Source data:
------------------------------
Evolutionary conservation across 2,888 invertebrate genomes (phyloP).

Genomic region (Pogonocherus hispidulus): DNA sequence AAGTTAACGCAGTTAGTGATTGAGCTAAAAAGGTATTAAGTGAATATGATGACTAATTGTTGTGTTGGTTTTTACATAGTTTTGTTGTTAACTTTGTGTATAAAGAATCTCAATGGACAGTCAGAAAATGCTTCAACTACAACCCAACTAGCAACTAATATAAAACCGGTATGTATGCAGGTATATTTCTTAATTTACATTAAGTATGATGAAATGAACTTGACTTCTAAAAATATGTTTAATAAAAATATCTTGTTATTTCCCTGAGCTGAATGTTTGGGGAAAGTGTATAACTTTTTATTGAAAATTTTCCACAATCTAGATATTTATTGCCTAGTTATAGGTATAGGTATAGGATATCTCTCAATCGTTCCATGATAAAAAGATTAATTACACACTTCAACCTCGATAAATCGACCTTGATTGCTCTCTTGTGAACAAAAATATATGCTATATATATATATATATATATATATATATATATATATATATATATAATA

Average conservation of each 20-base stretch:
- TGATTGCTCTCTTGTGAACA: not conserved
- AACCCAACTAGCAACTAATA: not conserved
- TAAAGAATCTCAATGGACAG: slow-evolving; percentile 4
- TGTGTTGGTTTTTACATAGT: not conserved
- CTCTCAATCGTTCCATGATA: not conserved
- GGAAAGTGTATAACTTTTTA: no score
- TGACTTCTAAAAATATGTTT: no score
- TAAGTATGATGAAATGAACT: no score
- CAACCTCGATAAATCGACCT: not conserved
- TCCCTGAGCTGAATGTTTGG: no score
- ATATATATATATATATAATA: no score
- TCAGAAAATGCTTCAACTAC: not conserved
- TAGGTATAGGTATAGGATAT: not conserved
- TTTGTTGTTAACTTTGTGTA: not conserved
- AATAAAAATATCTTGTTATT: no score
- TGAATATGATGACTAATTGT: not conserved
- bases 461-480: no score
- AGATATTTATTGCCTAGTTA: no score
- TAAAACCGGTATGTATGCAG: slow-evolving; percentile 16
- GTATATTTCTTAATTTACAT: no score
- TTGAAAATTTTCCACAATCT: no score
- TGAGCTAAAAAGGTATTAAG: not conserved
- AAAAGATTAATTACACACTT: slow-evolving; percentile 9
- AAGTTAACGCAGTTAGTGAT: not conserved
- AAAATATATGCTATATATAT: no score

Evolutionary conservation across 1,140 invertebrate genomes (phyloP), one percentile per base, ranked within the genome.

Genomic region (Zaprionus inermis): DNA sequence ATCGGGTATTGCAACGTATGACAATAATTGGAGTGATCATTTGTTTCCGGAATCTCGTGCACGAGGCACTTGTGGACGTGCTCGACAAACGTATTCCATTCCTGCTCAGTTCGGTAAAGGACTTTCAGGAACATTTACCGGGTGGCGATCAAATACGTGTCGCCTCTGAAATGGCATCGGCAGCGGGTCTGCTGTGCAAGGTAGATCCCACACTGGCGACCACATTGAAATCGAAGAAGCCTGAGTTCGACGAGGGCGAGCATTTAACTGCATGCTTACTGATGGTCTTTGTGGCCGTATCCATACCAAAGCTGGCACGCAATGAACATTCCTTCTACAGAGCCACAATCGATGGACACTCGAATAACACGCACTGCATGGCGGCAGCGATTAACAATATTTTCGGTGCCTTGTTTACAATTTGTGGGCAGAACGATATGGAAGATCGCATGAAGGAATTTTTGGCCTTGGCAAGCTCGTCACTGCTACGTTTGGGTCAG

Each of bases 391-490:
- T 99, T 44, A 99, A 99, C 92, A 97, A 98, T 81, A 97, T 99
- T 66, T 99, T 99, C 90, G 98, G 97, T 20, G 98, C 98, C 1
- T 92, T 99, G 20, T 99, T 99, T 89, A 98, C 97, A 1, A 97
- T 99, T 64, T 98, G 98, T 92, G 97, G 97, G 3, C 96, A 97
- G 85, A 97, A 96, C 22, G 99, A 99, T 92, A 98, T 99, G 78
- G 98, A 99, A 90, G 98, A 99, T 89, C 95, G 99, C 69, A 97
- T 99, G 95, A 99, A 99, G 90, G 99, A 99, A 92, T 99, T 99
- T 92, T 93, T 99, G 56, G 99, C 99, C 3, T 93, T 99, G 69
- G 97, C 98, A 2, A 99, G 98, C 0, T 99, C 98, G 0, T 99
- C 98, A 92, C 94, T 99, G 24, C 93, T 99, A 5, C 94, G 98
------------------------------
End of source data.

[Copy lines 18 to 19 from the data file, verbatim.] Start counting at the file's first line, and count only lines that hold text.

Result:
- AATAAAAATATCTTGTTATT: no score
- TGAATATGATGACTAATTGT: not conserved